Pelagic microorganisms in the northern Baltic Sea : Ecology, diversity and food web dynamics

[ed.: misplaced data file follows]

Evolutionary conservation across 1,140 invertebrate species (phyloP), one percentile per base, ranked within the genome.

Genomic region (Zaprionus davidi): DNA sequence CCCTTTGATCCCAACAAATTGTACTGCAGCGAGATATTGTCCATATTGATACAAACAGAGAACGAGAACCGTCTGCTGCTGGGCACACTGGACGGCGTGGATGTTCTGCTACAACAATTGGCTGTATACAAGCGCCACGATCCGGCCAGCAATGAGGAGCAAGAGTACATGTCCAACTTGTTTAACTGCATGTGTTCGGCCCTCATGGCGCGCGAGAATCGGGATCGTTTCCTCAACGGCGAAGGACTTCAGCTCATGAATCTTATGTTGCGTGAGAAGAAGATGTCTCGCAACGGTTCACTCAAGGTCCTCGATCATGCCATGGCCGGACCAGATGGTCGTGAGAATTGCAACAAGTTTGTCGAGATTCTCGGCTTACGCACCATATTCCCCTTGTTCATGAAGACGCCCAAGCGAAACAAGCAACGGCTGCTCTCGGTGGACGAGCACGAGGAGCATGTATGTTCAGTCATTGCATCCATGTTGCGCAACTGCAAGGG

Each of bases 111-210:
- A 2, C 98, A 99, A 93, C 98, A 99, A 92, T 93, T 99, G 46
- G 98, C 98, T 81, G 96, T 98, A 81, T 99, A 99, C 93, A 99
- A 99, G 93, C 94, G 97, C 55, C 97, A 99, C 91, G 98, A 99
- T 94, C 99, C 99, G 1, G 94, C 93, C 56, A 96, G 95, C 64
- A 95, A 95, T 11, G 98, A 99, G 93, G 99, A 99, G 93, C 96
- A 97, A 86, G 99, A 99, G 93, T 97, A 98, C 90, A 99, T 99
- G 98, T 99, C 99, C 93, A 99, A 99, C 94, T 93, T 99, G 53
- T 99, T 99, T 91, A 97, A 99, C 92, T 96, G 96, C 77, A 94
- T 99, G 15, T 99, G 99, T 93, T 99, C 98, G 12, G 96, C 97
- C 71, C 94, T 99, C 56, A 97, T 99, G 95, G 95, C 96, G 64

Abstract: Heterotrophic microorganisms are important for the flow of carbon and nutrients in the sea. Bacteria, nanoflagellates and ciliates are relevant components of the pelagic food web. In order to be able to predict the outcome of e.g. eutrophication or climate change we need to know how the different components of the pelagic food web are regulated. With the focus on the northern Baltic Sea food web, this thesis deals with limitation and control of heterotrophic protists, the effect of resource heterogeneity on food web efficiency and diversity of nanoflagellates. In-situ microcosm experiments showed that the net growth of heterotrophic flagellates were resource limited throughout the year. Field data confirmed that the abundance of flagellates was bottom-up controlled. Furthermore, field data also showed that the annual average biomass of protists, flagellates and ciliates increased with primary productivity. On a smaller seasonal scale temperature and bacterial biomass were able to explain most of the variation in flagellate biovolume. The temporal variation in ciliate biovolume could not be explained by any bottom-up factors like bacterial biomass, flagellate biomass or chlorophyll a. This and an in-situ microcosm experiment implied that the seasonal dynamics of ciliates were more regulated by predators like mesozooplankton. The food web efficiency i.e. how much of production at the resource level is converted to production at the top trophic level, may be affected by specific size or type of resource. Indoor mesocosms revealed that the food web efficiency was 11 times lower when heterotrophic bacteria dominated basal production instead of nano- and micro-sized phytoplankton. This was due to a lengthening of the food web when pico-sized bacteria constituted the main resource. The PCR-DGGE molecular biological method was used to study the diversity of heterotrophic or mixotrophic chrysomonads. The focus was set on chrysomonads due to their relatively large contribution to the nanoflagellate community. Group-specific PCR primers were optimized for the target group. A field survey in the northern Baltic Sea showed that a handful of chrysomonad sequences were present throughout the year. Significantly more chrysomonads were recorded in the basin with higher primary productive and salinity. In total 15-16 different chrysomonad sequences were recorded. Most of them matched uncultured chrysomonad clones.
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